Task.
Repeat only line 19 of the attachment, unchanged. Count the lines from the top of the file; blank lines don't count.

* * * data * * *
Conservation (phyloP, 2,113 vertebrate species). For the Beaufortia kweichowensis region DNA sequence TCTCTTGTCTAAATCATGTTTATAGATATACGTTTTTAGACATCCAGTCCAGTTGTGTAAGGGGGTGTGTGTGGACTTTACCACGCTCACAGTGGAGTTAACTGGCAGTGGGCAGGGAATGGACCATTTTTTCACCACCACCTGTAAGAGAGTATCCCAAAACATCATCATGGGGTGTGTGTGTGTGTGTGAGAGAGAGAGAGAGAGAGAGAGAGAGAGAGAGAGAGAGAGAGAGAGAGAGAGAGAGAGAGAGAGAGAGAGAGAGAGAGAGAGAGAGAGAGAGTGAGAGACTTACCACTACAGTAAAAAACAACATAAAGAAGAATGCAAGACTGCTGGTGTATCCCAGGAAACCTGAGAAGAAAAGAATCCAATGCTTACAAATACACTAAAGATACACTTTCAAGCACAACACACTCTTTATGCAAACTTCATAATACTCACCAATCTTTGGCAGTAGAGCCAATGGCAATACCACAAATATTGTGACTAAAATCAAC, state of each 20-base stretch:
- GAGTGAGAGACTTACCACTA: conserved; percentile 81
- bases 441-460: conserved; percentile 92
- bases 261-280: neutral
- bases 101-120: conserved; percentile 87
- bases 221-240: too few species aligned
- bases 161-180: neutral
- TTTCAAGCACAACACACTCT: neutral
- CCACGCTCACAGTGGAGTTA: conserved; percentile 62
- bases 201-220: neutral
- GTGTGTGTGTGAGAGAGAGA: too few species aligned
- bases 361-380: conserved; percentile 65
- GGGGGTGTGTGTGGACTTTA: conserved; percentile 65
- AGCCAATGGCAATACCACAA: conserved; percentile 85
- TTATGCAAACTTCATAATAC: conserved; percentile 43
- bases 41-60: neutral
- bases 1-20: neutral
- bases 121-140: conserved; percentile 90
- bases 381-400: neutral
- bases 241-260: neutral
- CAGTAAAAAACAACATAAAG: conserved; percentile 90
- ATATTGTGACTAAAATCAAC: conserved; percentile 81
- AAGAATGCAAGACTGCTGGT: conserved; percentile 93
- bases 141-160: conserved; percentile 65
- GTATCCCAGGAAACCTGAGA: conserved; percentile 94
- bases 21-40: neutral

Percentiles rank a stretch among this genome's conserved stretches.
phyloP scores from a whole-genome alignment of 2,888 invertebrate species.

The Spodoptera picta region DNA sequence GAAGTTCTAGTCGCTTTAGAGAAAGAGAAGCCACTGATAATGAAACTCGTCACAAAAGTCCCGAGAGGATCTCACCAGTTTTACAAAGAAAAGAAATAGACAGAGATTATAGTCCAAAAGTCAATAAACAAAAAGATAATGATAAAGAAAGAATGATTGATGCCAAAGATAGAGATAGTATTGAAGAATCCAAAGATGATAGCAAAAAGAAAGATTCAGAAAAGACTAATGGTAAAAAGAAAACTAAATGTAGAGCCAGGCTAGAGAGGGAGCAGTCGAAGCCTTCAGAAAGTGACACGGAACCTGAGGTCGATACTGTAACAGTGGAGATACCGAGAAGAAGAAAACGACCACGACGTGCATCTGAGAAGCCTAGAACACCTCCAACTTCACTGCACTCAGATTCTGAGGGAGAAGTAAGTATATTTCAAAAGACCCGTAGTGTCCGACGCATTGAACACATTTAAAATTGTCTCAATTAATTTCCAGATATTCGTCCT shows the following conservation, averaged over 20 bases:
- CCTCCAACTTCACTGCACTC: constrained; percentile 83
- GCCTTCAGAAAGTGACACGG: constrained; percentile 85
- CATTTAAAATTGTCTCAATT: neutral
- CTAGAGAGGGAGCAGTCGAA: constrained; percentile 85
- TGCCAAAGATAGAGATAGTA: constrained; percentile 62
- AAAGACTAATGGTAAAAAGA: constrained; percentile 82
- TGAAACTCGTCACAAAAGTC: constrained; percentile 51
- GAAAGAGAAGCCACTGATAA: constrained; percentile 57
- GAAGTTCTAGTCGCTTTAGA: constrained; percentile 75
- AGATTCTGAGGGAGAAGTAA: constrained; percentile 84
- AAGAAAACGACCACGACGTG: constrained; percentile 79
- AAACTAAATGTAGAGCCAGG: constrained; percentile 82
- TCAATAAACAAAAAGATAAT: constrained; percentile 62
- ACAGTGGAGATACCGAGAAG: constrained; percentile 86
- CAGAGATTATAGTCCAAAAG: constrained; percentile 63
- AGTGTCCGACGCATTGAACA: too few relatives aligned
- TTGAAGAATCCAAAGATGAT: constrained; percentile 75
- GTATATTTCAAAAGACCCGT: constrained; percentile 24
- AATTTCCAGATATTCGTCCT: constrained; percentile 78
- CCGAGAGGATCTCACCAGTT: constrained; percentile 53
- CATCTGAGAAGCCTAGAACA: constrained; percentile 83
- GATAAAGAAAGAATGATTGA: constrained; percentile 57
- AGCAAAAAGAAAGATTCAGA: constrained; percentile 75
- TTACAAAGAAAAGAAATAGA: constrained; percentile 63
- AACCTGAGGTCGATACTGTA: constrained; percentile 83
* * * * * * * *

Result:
- bases 381-400: neutral